From Missiles To Malware: Microsoft Bares Defending Ukraine In Cyber War Against Russia

While the ongoing conflict between Russia and Ukraine has claimed many lives and properties on ground, another invisible war is manifesting between the belligerents. In many ways, this modern-day classic war has shown that geopolitical clashes are not just fought with bullets and missiles anymore.

According to a comprehensive report titled “Defending Ukraine: Early Lessons from the Cyber War” released by Microsoft (NASDAQ: MSFT), the war’s early cyber battles offer essential insights into the nature and future of digital warfare. The report highlights how Russia’s cyber strategy extends beyond physical borders and requires an unprecedented level of collective defense involving both public and private sectors.

“Countries wage wars using the latest technology, and the wars themselves accelerate technological change. It’s therefore important to continually assess the impact of the war on the development and use of technology,” said Brad Smith, President and Vice Chair of Microsoft.

The first cyber shots

Although the Russian military invasion of Ukraine officially began on February 24, 2022, the first offensive actions were taken in cyberspace hours earlier. On February 23, a sophisticated cyberweapon known as “Foxblade” targeted Ukrainian computer systems, marking the beginning of a coordinated cyber onslaught. This attack was detected by cybersecurity experts in Redmond, Washington, illustrating the global reach and implications of modern cyber warfare.

Russia’s cyber strategy against Ukraine comprises three distinct yet interconnected components: destructive cyberattacks within Ukraine, network penetration and espionage aimed at allied governments outside Ukraine, and extensive cyber influence operations designed to sway global public opinion. These multifaceted efforts demonstrate the complexity and scope of cyber warfare, which transcends traditional geographic and political boundaries.

Early lessons

A critical lesson from the Ukrainian conflict is the importance of dispersing digital operations. Before the invasion, Ukraine’s digital infrastructure was centralized within its borders, making it vulnerable to physical and cyber attacks.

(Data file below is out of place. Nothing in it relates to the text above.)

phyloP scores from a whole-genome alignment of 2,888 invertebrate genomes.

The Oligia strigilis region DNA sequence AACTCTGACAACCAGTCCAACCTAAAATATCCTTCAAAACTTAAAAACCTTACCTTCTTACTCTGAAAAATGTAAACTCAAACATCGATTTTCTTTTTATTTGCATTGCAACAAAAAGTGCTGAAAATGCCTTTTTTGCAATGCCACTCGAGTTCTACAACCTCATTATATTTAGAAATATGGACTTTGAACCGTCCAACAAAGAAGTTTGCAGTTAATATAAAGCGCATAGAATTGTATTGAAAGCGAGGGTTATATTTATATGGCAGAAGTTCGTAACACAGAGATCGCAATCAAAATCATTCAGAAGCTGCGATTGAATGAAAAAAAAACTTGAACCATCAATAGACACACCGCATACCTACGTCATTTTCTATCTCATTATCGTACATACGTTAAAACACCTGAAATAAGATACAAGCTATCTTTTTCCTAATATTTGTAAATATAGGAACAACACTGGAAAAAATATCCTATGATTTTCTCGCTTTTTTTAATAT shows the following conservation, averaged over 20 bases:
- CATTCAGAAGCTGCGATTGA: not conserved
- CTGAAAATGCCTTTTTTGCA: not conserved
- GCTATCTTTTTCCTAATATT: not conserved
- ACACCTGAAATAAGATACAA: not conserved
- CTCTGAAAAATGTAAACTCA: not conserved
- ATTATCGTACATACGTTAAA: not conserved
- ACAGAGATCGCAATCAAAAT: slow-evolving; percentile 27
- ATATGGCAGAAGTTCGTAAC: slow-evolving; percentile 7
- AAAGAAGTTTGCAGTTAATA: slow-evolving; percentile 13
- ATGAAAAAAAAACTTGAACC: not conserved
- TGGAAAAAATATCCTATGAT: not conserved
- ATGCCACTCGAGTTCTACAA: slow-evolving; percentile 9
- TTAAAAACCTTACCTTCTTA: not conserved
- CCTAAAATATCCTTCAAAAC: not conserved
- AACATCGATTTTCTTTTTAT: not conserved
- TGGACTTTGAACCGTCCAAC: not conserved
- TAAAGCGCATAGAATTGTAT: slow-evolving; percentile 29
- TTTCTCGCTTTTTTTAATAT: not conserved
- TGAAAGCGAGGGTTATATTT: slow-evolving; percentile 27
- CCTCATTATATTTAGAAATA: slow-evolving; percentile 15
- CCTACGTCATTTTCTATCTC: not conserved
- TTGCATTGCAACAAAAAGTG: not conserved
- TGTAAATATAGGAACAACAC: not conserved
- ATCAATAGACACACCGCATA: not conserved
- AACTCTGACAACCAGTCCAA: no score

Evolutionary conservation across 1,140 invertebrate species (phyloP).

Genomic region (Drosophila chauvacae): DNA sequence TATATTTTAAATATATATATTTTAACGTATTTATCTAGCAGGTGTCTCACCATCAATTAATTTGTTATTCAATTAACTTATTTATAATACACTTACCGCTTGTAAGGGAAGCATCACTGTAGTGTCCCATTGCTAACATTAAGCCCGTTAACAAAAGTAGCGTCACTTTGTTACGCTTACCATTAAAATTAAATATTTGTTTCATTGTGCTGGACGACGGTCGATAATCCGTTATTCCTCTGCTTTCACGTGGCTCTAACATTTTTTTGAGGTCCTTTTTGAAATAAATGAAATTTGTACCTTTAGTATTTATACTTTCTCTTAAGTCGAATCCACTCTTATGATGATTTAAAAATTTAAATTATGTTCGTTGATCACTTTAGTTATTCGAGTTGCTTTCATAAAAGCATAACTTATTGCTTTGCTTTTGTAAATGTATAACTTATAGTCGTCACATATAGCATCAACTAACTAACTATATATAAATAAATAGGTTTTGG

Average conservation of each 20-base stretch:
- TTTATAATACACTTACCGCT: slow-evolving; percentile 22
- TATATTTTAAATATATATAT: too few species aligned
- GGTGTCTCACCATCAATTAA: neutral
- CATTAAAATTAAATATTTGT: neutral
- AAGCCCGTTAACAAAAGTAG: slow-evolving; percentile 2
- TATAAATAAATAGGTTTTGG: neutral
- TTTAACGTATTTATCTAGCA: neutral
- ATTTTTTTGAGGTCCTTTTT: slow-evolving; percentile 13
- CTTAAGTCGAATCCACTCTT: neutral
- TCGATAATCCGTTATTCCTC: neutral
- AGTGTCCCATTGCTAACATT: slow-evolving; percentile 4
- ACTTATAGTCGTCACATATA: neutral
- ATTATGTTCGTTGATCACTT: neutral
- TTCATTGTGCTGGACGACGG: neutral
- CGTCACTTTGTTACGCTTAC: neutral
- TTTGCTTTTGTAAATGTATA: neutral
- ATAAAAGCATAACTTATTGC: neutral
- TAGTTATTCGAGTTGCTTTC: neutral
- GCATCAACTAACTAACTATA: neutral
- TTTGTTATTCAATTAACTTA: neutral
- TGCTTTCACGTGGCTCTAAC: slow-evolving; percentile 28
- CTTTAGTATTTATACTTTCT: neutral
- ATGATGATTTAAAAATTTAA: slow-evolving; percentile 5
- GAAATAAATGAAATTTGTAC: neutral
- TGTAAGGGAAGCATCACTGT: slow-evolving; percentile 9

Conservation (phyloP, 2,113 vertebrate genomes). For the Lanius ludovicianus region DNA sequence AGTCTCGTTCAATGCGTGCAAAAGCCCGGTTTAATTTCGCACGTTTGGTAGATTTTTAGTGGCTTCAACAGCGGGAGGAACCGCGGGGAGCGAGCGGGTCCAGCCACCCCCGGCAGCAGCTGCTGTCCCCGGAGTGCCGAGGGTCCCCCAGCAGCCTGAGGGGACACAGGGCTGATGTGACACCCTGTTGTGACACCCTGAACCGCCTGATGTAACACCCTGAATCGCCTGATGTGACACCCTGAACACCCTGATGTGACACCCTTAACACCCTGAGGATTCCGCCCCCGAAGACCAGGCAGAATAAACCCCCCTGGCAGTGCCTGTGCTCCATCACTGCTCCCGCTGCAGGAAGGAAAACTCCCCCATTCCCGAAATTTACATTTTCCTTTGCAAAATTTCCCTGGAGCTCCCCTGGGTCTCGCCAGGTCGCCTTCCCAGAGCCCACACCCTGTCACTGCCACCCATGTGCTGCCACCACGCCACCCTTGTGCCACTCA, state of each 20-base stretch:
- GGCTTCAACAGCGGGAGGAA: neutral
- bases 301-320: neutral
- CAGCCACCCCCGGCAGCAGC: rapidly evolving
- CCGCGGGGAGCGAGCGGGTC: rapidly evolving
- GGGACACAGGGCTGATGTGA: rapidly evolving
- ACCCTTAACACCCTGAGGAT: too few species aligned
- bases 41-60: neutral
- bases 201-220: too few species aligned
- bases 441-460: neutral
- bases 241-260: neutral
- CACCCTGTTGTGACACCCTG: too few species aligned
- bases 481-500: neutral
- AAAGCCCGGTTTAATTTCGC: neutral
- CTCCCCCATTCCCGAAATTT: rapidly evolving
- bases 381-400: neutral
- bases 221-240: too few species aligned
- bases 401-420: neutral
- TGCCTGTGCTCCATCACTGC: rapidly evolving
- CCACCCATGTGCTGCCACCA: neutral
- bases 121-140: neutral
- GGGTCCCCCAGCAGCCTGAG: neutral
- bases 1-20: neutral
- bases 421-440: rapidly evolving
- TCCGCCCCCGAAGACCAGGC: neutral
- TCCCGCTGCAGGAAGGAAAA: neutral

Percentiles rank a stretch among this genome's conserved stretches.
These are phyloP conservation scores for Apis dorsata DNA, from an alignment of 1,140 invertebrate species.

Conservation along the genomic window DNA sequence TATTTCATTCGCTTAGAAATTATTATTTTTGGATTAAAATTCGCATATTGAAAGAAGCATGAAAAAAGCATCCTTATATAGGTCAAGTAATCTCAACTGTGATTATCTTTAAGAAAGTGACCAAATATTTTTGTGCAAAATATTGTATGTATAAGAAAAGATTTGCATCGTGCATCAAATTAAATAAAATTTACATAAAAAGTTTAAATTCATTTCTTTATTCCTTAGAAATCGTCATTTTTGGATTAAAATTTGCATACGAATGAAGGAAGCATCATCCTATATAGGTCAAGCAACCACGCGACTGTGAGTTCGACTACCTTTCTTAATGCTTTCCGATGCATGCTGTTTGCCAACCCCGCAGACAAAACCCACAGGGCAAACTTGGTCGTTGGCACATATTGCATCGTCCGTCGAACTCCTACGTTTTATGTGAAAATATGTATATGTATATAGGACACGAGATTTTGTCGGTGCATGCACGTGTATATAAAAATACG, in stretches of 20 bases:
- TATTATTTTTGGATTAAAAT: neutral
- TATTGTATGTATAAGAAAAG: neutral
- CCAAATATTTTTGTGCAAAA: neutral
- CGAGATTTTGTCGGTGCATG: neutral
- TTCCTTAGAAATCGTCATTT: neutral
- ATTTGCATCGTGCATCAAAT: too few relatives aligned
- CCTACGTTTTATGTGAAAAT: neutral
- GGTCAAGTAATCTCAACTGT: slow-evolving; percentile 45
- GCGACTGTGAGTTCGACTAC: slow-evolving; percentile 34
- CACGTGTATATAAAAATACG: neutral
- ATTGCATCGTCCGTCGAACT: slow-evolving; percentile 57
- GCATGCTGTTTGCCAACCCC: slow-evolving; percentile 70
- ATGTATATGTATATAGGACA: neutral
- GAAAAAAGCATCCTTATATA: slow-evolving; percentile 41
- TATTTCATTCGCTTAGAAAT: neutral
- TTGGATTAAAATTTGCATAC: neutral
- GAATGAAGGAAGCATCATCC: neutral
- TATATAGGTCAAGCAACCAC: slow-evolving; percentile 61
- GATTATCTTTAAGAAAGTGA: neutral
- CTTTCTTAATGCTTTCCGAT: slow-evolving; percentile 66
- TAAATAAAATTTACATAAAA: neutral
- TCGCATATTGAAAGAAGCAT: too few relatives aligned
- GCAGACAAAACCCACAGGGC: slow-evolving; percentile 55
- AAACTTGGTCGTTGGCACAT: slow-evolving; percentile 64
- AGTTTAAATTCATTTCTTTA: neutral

Recognizing this, Ukraine’s Parliament amended its Data Protection Law on February 17, 2022, allowing government data to be transferred to the public cloud. This strategic move enabled the relocation of crucial data to data centers across Europe, with significant support from tech companies like Microsoft.

Mykhailo Fedorov, Ukraine’s Minister of Digital Transformation, emphasized the urgency in saying that an early target of Russian missile attacks was a Ukrainian government data center. The swift move to the cloud is said to have helped mitigate these impacts.

Microsoft contributed $107 million in technology services to support this effort, ensuring that Ukraine’s digital infrastructure remained operational despite physical attacks.

Recent advancements in cyber threat intelligence and endpoint protection have also been pivotal in defending against Russian cyberattacks. Microsoft’s Threat Intelligence Center (MSTIC) has observed numerous waves of destructive attacks targeting 48 Ukrainian agencies and enterprises. These attacks aimed to penetrate networks by compromising initial computers and spreading malware designed to destroy software and data.

The sophistication of Russian cyber tactics has evolved since the 2017 NotPetya attack, with current attacks being more targeted and confined to Ukrainian networks. Enhanced AI-driven threat intelligence has enabled quicker identification and neutralization of malware, providing robust defenses against ongoing cyber threats.